• Looking forward to it Kat! Feel I have taken a few risks this year and it can be challenging, especially on your confidence. So what helps students and teachers, i.e. learners to take risks? How can I take risks and still feel safe?

  2. I can certainly relate to your post Steve! I think the issue is wrapped up in teacher identity and perception. We are almost conditioned to be experts and fixers and reflection on HMW doesn’t come into every teachers thinking (unless prompted). I agree with the previous comment that you need to walk the talk and model vulnerability. It sounds like your Principal is doing a good job of this (must go back to the other blog post).
    HMW is so much more optimistic and future-focussed than “why” questions. HMW implies movement and “next practice” – why explore why?
    So what are the catalysts for movement to a more growth orientated mindset? Not sure PD on the subject helps. Teachers need to see and feel it for themselves to be compelling. How do we uncover teachers blind-spots and support them to consider HMW?
    Thanks for stimulating this reflection!

  3. OH I can so relate to this! We use (Guy Claxton’s) Building Learning Power framework at school, and have been talking about how as teachers we have to be willing to but these learning dispositions into action – particularly the “scary” ones like adventuring, and how we need to embrace not knowing. We’ve started to look at design thinking, and are planning to embed this more next year, and so far it’s been a really great way to help teachers embrace that idea of not knowing as it gives them a road map and a structure to follow (same goes for students to of course!).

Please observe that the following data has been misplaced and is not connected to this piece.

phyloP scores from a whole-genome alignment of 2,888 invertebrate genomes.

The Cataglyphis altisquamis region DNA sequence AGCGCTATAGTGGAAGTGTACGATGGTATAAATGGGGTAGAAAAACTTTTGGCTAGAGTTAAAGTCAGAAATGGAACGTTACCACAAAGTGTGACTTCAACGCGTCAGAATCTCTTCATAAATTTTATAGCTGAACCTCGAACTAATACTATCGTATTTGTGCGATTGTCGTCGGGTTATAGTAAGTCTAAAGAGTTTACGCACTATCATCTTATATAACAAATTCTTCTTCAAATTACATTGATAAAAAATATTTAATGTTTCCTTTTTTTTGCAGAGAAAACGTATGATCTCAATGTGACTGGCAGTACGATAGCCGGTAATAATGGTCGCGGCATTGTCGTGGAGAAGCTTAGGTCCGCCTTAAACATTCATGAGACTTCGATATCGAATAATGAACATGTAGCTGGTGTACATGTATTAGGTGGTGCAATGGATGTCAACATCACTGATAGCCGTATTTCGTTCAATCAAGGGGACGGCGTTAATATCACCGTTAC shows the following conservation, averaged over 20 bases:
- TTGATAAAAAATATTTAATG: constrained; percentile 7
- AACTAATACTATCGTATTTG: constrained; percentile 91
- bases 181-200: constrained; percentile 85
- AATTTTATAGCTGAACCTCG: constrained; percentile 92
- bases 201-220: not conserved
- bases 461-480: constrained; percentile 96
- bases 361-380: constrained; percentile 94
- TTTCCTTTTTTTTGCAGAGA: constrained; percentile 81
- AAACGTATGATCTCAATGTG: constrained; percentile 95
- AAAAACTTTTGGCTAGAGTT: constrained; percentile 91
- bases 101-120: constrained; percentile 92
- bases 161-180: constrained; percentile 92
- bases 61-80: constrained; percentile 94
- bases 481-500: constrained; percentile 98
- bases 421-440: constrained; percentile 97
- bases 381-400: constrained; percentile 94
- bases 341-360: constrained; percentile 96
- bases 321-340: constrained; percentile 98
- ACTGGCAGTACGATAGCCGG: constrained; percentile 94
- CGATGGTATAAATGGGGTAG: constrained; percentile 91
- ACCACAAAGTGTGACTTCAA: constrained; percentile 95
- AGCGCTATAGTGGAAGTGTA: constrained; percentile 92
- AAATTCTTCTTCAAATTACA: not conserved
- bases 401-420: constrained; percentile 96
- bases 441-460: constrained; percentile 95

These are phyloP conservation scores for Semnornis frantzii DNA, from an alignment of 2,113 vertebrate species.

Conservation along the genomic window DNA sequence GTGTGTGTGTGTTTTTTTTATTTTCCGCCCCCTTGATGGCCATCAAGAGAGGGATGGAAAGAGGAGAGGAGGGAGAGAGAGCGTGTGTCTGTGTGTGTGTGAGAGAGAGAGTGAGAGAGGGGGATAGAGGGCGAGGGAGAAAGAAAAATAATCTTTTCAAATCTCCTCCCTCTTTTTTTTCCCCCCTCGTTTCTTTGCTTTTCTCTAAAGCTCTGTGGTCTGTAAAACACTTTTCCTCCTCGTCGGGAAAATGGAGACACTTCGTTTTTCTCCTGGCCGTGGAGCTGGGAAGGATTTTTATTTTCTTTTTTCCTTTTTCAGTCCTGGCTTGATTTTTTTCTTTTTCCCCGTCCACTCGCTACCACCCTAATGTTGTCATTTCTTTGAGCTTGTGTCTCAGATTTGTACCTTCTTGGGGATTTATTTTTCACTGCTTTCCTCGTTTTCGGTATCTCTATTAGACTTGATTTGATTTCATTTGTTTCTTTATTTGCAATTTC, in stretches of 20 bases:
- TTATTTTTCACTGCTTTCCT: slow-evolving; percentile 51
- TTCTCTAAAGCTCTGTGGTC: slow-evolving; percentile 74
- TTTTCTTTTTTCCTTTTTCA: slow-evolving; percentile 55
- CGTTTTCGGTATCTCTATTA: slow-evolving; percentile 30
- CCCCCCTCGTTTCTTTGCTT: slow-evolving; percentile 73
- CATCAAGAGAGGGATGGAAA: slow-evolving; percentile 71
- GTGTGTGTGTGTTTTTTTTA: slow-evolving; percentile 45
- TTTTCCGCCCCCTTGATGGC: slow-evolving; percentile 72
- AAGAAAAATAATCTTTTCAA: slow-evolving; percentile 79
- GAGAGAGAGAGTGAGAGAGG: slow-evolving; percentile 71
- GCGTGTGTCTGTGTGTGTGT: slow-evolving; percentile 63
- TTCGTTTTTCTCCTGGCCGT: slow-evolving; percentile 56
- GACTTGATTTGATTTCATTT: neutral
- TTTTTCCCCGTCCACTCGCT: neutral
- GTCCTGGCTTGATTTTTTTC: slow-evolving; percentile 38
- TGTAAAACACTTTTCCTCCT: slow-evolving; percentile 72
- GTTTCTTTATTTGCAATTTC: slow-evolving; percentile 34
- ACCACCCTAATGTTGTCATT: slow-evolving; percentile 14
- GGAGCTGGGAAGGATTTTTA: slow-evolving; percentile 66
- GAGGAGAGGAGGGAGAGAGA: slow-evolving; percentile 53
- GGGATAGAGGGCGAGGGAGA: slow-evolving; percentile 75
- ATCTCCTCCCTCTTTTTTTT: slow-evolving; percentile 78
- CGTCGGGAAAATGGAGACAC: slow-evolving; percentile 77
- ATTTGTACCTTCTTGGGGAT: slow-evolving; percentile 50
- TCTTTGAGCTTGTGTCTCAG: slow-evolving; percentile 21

4. Pingback: Weekly Reads | The Creek Bed

  5. Steve many of my own experiences and research support what you are saying.

    In recent talks, adult learning expert Ellie Drago-Severson gave me some great ways to support educators in their growth: Her work on schools as ‘holding’ environments, in which teachers feel ‘held’ is interesting.

    And at this year’s ACEL conference, Charlotte Danielson discussed the need for an environment of both support and challenge to support teacher growth:

    In my PhD research on professional learning and school change I am finding that transformation is possible when we are uncomfortable within a supportive collaborative environment.

    Adaptive Schools has some great ideas for providing that space of supportive environment which facilitates self-authoring growth, some of which I explored here: .

    Thanks for your post, and the links!


Leave a Reply

Fill in your details below or click an icon to log in: Logo

You are commenting using your account. Log Out /  Change )

Twitter picture

You are commenting using your Twitter account. Log Out /  Change )

Facebook photo

You are commenting using your Facebook account. Log Out /  Change )

Connecting to %s